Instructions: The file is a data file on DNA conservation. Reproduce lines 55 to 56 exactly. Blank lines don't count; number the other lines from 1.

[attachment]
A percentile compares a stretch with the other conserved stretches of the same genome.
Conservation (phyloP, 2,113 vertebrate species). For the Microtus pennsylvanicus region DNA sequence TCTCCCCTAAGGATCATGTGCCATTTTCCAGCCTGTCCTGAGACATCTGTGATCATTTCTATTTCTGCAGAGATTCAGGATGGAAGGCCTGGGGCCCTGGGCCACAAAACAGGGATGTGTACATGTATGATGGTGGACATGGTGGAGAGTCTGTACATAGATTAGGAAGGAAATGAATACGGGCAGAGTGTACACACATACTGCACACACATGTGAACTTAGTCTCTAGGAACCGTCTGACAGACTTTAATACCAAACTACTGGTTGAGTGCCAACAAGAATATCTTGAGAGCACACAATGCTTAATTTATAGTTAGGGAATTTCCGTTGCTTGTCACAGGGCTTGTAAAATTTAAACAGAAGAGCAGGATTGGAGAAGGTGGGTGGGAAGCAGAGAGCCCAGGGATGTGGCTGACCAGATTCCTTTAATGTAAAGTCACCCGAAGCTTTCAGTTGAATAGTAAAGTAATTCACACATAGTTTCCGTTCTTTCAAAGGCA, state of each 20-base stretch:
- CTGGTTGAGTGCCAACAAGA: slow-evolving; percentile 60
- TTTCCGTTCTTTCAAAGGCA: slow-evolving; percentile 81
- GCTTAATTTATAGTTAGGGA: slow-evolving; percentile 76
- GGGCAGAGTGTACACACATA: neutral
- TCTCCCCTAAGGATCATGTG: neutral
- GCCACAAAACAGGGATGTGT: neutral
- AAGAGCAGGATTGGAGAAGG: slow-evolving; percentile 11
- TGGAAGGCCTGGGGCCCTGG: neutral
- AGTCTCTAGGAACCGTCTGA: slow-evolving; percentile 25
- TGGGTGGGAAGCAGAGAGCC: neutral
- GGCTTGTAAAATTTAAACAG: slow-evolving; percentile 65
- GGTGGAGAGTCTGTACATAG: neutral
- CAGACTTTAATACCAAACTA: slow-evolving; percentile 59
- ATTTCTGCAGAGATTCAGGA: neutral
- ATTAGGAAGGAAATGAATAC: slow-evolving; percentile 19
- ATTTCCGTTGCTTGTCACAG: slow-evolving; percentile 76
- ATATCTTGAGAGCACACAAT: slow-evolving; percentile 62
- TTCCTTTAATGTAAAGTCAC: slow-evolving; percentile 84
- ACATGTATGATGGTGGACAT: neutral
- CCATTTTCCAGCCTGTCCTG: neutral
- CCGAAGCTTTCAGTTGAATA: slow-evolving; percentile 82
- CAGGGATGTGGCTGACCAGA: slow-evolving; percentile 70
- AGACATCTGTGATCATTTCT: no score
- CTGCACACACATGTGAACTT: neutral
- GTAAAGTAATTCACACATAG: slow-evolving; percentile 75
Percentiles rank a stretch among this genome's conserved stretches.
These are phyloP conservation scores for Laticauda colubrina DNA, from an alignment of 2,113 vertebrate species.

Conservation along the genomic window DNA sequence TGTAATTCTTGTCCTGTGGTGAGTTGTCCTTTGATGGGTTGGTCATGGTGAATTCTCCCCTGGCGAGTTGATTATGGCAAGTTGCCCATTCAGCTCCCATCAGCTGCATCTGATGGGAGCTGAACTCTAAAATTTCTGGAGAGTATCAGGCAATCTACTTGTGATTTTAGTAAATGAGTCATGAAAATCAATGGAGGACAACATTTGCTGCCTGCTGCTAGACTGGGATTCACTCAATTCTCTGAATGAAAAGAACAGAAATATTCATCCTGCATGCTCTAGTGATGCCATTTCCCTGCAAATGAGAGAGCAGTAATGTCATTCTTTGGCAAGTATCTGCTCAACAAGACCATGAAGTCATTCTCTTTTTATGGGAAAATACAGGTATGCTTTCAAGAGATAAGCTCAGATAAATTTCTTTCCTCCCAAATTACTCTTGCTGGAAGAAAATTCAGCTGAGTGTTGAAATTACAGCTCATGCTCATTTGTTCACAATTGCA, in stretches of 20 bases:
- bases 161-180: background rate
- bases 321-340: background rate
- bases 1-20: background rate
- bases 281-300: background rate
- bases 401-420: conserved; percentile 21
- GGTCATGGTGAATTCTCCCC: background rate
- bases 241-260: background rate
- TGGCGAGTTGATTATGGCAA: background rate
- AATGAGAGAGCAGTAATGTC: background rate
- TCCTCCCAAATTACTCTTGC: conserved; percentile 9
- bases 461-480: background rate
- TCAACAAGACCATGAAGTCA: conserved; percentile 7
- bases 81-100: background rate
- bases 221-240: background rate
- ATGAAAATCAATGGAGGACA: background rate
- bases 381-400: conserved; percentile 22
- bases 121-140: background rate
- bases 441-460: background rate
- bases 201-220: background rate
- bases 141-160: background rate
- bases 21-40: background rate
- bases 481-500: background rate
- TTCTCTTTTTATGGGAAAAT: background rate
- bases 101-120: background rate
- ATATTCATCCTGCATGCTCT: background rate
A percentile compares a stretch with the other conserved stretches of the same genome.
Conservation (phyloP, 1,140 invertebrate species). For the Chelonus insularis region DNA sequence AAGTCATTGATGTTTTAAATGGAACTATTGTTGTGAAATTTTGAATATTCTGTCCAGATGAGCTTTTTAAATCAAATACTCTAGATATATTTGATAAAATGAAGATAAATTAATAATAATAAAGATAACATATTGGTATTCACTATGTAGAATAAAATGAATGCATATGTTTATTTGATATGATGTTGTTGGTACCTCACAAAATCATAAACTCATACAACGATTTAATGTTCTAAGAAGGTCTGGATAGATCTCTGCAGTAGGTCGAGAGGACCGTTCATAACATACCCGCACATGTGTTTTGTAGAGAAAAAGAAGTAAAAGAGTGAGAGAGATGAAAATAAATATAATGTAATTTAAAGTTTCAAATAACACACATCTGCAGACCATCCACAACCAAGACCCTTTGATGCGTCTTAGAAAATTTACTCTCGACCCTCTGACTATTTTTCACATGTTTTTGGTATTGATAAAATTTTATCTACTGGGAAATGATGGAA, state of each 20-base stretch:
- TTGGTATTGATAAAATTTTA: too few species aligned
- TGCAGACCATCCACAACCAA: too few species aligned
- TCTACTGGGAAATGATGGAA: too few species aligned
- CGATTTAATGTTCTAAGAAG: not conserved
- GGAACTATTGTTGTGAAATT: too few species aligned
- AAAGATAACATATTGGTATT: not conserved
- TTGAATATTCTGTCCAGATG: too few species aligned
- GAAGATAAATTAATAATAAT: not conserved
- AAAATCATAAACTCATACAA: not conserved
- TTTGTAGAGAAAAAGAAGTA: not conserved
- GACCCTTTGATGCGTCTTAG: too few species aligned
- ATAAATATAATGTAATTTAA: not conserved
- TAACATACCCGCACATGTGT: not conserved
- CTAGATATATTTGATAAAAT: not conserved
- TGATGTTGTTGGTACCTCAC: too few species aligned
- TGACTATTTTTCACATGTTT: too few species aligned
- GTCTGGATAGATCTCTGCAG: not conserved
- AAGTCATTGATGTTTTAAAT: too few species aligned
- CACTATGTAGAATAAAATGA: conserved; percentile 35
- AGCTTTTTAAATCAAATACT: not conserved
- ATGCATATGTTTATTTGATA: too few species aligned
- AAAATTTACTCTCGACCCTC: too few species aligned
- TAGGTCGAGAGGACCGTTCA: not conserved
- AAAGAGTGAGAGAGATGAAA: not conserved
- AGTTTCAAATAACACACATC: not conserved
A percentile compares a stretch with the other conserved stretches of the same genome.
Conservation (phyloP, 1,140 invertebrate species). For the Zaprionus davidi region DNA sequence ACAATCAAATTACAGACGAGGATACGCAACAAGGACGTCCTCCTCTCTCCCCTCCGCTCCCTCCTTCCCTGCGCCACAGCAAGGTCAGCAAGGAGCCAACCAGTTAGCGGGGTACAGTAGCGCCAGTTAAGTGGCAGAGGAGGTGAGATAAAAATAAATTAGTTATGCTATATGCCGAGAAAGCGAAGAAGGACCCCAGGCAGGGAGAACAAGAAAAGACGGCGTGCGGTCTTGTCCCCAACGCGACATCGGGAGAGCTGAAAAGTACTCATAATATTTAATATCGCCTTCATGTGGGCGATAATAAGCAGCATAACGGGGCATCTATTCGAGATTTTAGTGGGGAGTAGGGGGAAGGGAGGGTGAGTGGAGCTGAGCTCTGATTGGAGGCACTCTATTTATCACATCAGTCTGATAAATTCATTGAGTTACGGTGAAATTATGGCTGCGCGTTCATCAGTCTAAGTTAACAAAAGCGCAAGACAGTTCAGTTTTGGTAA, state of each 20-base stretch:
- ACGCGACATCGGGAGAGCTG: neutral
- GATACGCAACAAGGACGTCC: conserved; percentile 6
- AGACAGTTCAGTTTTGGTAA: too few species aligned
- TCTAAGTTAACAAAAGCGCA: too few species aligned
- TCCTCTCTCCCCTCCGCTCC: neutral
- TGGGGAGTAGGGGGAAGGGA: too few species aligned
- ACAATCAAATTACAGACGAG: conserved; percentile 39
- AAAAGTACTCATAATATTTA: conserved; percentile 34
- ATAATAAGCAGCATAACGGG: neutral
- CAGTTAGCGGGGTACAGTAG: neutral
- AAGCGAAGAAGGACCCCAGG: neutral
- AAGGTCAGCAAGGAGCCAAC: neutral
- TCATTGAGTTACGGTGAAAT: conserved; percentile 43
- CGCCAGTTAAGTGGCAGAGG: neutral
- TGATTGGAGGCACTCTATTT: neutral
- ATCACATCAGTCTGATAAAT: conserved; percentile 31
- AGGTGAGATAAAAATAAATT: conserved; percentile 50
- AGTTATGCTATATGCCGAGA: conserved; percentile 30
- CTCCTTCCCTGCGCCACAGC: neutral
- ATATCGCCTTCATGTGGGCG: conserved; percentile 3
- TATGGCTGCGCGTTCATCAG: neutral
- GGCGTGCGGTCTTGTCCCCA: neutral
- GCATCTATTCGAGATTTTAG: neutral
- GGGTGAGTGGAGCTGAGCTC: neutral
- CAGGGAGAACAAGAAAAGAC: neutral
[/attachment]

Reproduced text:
- ATATTCATCCTGCATGCTCT: background rate
A percentile compares a stretch with the other conserved stretches of the same genome.